Take Five With Alan Steward
I started making music when I was 13 and I was always fascinated by technology. In my early years performing, I traveled with 12 keyboards and drum machines and even though I was considered an electronic artist, There was always a good dose of funk and soul in my music. Today, my style can best be described as electronic world funk fusion.
Hammond B3, piano, synthesizers, acoustic and electric guitars, percussion.
Teachers and/or influences? When I was 13, my music teacher kicked me out. "You will never learn how to play the guitar, save your money," Well, I've been a professional musician ever since. My influences are too many to mention, from Jimmy Smith to Frank Zappa to George Clinton.
I knew I wanted to be a musician when... I found out they get all the girls. Well, seriously, you're always told get a job doing what you really like to do, that has always been music.
Your sound and approach to music: I am constantly trying to break down the boundaries imposed on us by styles and genres. My music encompasses jazz, funk, rock, pop, electronica, world music, reggae and probably every other style known to man. My sound could be pure George Clinton funk in one song, smooth jazz in the next and "Enigma on Steroids" in the next song. It's a jazzy funky mix of world music and electronica.
Your teaching approach: I don't teach music. I think many artists that I produced during my career have picked up on my approach to sound and technology and have picked up a few tricks here and there.
Your dream band:
Omar Hakim or Billy Cobham on drums;
George Duke and Jan Hammer on keyboards;
Marcus Miller on bass;
Jeff Beck and Stevie Vai on guitars;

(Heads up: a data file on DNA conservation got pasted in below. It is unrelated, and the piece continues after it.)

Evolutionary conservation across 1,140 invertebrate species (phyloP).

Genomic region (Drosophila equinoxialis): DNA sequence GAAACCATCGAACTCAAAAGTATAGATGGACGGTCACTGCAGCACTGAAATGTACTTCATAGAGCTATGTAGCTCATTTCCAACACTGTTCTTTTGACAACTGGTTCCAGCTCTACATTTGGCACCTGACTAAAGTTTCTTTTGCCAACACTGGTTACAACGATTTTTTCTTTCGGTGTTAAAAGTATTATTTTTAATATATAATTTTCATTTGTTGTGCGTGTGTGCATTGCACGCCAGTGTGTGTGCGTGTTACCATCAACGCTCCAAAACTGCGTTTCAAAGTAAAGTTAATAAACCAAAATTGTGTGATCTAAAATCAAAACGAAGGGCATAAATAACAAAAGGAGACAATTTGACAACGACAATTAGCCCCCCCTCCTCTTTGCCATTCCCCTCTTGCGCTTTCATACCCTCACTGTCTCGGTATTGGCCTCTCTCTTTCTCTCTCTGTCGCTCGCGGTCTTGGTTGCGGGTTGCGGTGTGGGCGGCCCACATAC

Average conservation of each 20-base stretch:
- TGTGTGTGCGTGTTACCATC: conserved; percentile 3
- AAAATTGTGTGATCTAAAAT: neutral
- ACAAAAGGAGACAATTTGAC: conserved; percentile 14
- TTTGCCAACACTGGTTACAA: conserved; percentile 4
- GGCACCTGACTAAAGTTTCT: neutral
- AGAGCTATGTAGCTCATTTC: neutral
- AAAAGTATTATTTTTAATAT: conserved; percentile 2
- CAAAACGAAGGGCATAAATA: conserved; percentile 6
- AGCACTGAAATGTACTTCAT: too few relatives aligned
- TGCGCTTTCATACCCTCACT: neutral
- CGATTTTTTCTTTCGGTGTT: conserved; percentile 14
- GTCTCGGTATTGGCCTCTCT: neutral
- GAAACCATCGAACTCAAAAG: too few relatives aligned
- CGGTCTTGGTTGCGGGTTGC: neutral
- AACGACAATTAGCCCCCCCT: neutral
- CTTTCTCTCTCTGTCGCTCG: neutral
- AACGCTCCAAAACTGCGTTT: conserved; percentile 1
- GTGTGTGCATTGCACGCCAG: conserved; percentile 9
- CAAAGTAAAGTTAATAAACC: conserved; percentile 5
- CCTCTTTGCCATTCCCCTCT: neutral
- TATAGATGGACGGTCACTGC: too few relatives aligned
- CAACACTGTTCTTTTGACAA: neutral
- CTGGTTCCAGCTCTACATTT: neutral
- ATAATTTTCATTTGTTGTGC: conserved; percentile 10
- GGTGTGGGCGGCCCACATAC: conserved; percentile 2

Syreeta Wright, Siedah Garrett and Randy Crawford on vocals.
Road story: Your best or worst experience: My first live gig ever was on my 15th birthday. We played with such enthusiasm (and obviously volume) that the wallpaper came off the walls during the final song. Forget playing in front of 40,000 people, this is one gig I never forget.
I played in a small club in Germany a long time ago. From the minute I walked through the doors, the owner announced to everybody in the club "the star is here" and "we have a star performing tonight." This was at a time where I was pretty much totally unknown and had not recorded a single album. It made my day. I would love to come back there one day (now that I'm still far away from being a star).
Your favorite recording in your discography and why? I love "Global Warning" from my Pop Icon album. That song just came together so perfectly. All the instruments blend so well, the song got so much power.
As a producer, I love it when I hear a song with a perfect sonic balance and this song got it. It's one of the more popular songs with my fans too and I think it got a great balance of pure power techno and ethnic sweetness.
The first Jazz album I bought was: Jimmy SmithLive.
What do you think is the most important thing you are contributing musically? I hope to break out of the box. Every musician is put into a box by imposing genres and musical styles onto them, and I make albums that can't be that easily categorized and boxed. My music's got to have some funk in it but from that point...anything goes.
Did you know...
That I once played guitar in an Eric Clapton
CDs you are listening to now:
Black Eyed Peas, Boom Boom Pow;
Daft Punk, Technologic and Live 2007;
Natasha Atlas, The best of Natasha Atlas;
Bally Sagoo, Bollywood Flashback.
Desert Island picks:
Jeff Beck and Jan Hammer, Live (Epic);
George Duke, Reach for It (Epic); Frank Zappa, The Best Band You Never Heard in Your Life (Barking Pumpkin);
Frank Zappa, You Can't Do That on Stage Anymore - all five volumes (Barking Pumpkin);
Narada Michael Walden, Victory;
Jeff Beck, Beck Ola (Epic);
George Clinton, R&B Skeletons in the Closet.
(Of course I hope that I'll have an iPod with 1,000 songs on the desert island, it would help pass the time).
How would you describe the state of jazz today? I am glad to see that jazz is not stagnant and the spirit of fusion is still alive. I hope that jazz always remains open to experimentation and new influences.
What are some of the essential requirements to keep jazz alive and growing? To break barriers. Not to be afraid to mix things up and to fuse jazz with what's going on in the popular music scene today. In the '80s fusion was probably at its strongest with people like George Duke, but I hope that jazz musicians are not afraid to show up on stage at major festivals and show the world that today's jazz is very much alive and not your father's jazz anymore.